19 Feb 2010

Are Consumer Prices Collapsing?!

All Posts 10 Comments

If you just read the headlines, you would be under the impression that we were once again tottering on the brink of a deflationary cliff. Darn that Fed for raising the discount rate! CNBC says for example: “Core Consumer Prices Show First Drop in 28 Years”

(The actual text of the article was fairly neutral, I should concede.)

Here’s the actual situation: The raw CPI level rose 0.3% from December 2009 to January 2010. If that one-month change were to occur 11 more times, the CPI would rise a total of 4.2% for the year. Not Weimar Germany, but hardly a lack of “price pressures.”

Now all this talk about “the first fall in core CPI since December 1982” is referring to this fact: If you first seasonally adjust the data (which suppresses price hikes because prices typically rise in the first quarter of the year), and then strip out energy and food prices, then that (largely meaningless) number fell from December 2009 to January 2010.

For what it’s worth, the raw CPI rose 2.6% from January 2009 to January 2010. Obviously my warnings about runaway price inflation have yet to come to fruition, but the deflationist camp is hardly sitting pretty either.

And remember, we have been conditioned to think that 2009 was a period of dancing with deflation, when even the official price index has been rising at a decent clip. With this mindset, the Fed won’t “have” to take aggressive action to drain away excess reserves until the genie is not only out of the bottle, but has built a condo and renewed his driver’s license.

10 Responses to “Are Consumer Prices Collapsing?!”

  1. David says:

    Bob, I'm not sure I agree with your math. Taking 1.003^12 gives me 3.67% annualized inflation. Still a decent pace, though.

  2. Anonymous says:

    y/y can be deceiving – i like to look to at m/m annualized rates as well.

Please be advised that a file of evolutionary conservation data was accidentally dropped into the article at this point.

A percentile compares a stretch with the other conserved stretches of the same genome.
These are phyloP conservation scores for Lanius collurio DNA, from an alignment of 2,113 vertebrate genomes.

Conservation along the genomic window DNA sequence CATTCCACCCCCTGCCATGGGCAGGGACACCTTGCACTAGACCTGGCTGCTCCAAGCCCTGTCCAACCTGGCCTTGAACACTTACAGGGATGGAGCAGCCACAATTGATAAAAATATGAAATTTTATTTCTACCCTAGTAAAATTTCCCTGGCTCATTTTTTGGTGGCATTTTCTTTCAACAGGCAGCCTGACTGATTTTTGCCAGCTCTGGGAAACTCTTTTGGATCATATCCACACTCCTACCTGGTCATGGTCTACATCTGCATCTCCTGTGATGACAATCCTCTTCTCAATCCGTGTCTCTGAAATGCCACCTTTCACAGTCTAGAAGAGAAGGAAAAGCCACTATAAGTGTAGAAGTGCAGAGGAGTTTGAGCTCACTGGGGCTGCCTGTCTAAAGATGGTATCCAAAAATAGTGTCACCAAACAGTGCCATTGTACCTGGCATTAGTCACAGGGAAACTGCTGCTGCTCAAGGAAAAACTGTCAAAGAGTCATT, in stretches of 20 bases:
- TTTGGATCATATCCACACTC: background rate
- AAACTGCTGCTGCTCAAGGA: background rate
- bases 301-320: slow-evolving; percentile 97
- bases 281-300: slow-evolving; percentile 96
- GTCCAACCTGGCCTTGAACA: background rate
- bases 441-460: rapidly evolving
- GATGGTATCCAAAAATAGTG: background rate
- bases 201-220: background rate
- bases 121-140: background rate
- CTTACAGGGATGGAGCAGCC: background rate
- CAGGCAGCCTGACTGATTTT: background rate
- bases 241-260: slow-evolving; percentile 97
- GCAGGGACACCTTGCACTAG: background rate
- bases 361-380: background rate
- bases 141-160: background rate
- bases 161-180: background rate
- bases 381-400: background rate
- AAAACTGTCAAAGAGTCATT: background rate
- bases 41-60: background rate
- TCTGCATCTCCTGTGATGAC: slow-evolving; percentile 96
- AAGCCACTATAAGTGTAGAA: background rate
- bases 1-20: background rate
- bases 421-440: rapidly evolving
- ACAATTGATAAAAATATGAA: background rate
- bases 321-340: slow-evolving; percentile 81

Also to put things in perspective you can show people a chart of the actual price level…and for all those that scream about deflation show them a 2008-2010 chart of the price level vs. a 1929-1933 chart

  3. Anonymous says:

    Bob, it looks like you took 1.03^12 instead of 1.003.

  4. John says:

    Bob, Thank you for giving us the real info underlying the often inappropriate headlines we get from mainstream press. I very much appreciate it. John

  5. Bob Murphy says:

    Are you guys using the actual numbers from the link I gave? It wasn't 1.003 on the dot, there were trailing digits. If I raise the exact number to the twelfth power, I get (rounded) 4.2% growth.

  6. Anonymous says:

    Is the slow-mo crash being pulled off?

  7. Jim D. says:

    "Bob, Thank you for giving us the real info underlying the often inappropriate headlines we get from mainstream press. I very much appreciate it. John"

    Worth repeating.

  8. von Pepe says:

    Dr. Murphy,

    When will you offer an opinion as to whether the inflation is/could be entering the sysyem through asset prices.

    Did Mises address whether the monetary transmission mechanism entered the system through banks? Hayek certainly thought inflation hit different areas of the economy at different times.

    Why must we fight the aggregators on their battlefield of average prices (CPI) when we know the whole economy is a system of relative prices? I believe we will be perpetually misled by CPI and our arguments are undermined.

    Kind regards

  9. von Pepe says:

    The Austrians long opposed the concept of an overall price level
    and any concept of aggregate demand. “The over-all price level …
    hides the relative movements as against each other” and “these relative movements are of pivotal importance for certain cycle theories, especially for that of Professor von Hayek” (Schumpeter 1954: 1095).

  10. Anonymous says:

    My bad Bob, you were right.